A. Selenium is not a vitamin, it's a mineral. It was 1973 before its vital role as a very powerful antioxidant was discovered.
Q. What's an antioxidant
A. Antioxidants protect your body from the effect of free radicals. Free radicals are created by the body's use of oxygen: too many cause ageing, damage and disease. Antioxidants include bioflavonoids, vitamins C and E, lycopene, beta-carotene (which the body converts into vitamin A), and the minerals selenium and zinc.
Q. What else does selenium do
A. Where do I start The body needs it to make proteins, for healthy liver function, to boost the immune system, and help remove heavy metals from the body. Also:
Q. How much selenium do you need
A. It's a micronutrient - adults only need 60-70 millionths of a gram (micrograms or mcg) as a daily requirement. Too much is toxic.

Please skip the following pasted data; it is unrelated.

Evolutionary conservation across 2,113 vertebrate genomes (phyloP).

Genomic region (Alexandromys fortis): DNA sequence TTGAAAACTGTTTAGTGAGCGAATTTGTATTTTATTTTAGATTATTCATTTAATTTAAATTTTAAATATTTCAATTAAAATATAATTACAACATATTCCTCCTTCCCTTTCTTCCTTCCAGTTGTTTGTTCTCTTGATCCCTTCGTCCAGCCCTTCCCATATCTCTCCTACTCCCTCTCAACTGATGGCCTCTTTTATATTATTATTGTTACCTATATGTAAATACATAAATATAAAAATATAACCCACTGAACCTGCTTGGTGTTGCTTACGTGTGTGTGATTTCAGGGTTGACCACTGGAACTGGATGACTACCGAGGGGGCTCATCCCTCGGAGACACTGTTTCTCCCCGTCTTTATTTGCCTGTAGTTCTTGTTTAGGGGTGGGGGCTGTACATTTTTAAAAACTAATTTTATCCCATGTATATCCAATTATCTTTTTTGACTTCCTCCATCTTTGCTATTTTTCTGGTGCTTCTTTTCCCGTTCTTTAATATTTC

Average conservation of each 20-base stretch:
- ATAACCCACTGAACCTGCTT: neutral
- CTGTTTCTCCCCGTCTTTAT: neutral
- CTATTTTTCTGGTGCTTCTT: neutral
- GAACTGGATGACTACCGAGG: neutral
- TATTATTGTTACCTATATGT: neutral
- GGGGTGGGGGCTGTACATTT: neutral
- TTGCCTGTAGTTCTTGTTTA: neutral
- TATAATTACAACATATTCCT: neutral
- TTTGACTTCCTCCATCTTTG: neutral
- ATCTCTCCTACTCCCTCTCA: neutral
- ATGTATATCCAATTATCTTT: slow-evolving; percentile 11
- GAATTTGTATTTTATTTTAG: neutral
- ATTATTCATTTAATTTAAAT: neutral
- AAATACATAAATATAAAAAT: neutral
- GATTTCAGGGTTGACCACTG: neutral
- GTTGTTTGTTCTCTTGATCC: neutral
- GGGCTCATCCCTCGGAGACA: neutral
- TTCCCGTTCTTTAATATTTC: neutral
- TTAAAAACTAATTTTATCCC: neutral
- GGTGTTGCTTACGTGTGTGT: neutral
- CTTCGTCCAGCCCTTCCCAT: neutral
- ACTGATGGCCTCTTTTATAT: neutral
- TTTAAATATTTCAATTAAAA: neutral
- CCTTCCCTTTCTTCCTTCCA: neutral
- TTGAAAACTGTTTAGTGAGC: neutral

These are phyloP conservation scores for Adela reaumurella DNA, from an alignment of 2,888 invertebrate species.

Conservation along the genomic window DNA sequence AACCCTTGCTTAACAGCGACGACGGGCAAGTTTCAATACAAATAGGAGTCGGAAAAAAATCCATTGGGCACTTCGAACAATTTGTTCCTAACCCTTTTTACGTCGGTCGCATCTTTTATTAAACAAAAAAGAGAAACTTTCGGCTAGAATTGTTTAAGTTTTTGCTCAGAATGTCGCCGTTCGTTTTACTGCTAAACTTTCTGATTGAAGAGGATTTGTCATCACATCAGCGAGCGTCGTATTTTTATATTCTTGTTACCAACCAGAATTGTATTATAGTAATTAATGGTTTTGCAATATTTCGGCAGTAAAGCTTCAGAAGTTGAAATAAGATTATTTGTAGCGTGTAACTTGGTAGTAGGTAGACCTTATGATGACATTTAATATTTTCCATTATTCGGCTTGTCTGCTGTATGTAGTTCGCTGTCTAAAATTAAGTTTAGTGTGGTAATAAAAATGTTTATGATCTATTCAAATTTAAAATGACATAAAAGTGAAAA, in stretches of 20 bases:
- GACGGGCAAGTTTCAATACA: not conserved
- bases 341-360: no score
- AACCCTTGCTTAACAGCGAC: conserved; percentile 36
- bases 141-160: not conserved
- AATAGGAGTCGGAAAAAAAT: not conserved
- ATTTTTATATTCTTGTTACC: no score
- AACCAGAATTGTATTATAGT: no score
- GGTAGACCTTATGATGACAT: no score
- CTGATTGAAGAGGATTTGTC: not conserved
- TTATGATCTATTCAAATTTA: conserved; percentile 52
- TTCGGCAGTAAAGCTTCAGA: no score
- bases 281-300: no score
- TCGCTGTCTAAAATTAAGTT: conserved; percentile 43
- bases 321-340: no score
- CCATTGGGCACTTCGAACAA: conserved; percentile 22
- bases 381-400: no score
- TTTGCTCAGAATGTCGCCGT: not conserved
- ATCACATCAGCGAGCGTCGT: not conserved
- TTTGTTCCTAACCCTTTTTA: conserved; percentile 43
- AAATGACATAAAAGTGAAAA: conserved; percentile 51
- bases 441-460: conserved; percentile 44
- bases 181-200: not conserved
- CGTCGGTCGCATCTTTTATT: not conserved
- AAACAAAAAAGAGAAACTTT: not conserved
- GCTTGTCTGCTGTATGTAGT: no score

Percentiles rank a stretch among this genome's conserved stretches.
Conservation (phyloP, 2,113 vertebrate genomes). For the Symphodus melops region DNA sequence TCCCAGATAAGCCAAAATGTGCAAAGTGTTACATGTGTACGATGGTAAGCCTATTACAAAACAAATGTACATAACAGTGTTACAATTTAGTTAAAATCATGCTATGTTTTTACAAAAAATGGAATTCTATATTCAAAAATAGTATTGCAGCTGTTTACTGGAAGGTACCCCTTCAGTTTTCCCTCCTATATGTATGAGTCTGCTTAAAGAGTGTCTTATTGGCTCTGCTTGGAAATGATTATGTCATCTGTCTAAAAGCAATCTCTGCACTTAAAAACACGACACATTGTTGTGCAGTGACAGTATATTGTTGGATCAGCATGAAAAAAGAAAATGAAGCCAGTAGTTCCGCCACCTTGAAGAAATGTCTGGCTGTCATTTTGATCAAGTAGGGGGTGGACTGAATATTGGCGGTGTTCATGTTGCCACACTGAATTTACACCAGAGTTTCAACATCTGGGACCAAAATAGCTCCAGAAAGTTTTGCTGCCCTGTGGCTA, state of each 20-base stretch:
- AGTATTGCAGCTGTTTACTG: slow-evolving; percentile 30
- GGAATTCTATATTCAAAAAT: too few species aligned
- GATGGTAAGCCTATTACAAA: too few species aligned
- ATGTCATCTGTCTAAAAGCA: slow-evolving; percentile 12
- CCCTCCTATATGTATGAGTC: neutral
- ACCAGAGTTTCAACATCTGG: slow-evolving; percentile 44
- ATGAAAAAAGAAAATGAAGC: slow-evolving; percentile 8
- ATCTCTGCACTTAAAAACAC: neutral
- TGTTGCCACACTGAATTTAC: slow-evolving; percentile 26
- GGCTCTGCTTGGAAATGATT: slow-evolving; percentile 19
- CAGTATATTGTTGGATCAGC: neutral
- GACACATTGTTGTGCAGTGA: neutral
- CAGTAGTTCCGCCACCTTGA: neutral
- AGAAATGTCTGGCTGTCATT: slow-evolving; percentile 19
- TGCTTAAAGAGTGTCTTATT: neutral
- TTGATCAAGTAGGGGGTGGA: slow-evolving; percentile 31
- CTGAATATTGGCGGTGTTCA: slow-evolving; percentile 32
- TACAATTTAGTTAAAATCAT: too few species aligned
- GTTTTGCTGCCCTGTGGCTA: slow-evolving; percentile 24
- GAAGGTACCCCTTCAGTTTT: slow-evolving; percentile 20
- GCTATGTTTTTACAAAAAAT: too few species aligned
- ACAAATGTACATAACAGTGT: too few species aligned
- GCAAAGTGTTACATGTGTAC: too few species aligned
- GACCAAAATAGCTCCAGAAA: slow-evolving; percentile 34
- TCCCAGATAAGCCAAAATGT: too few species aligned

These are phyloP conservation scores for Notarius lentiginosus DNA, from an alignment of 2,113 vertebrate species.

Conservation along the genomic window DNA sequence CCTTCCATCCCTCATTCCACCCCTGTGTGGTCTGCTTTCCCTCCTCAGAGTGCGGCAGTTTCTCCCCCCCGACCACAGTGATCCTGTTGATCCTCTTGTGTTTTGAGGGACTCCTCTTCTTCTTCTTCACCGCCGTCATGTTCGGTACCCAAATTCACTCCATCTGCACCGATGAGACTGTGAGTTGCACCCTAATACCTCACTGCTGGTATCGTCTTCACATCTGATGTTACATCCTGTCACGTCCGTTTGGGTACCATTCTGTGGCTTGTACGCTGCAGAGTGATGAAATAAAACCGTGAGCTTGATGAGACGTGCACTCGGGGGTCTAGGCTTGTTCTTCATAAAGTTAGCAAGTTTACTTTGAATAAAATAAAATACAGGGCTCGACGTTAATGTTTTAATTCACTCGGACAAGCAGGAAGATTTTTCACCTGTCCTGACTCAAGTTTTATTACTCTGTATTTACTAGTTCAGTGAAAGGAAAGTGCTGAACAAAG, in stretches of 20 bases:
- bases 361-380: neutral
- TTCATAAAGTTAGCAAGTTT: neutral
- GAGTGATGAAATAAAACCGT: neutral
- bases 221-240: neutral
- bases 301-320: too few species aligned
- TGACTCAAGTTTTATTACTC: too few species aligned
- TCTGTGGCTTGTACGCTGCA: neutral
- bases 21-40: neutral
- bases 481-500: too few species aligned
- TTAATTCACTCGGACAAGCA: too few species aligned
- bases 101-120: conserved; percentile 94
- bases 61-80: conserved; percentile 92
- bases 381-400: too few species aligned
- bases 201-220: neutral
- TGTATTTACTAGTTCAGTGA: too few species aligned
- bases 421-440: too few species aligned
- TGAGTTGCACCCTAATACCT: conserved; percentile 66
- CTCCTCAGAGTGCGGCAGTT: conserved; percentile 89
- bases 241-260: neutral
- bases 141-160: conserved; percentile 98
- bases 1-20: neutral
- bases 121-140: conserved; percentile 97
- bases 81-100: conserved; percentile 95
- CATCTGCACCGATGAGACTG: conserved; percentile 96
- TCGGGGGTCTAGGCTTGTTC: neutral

Q. How do you know if you are suffering from a deficiency
A. According to a Government report, most people in this country aren't getting enough. The average person is only getting 34mcg a day. Signs of a deficiency are prematurely greying hair, heart disease, ageing and a weakened immune system.
Q. What are the best natural sources
A. How much you find in food depends on how much there was in the soil it was grown in. Generally, the best food sources: brazil nuts, wheatgerm, molasses, sunflower seeds, rice, wholewheat bread, dairy products, eggs, tomatoes, broccoli, kidney, liver and shellfish. You cannot get selenium poisoning from natural sources.
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By Sheena MIller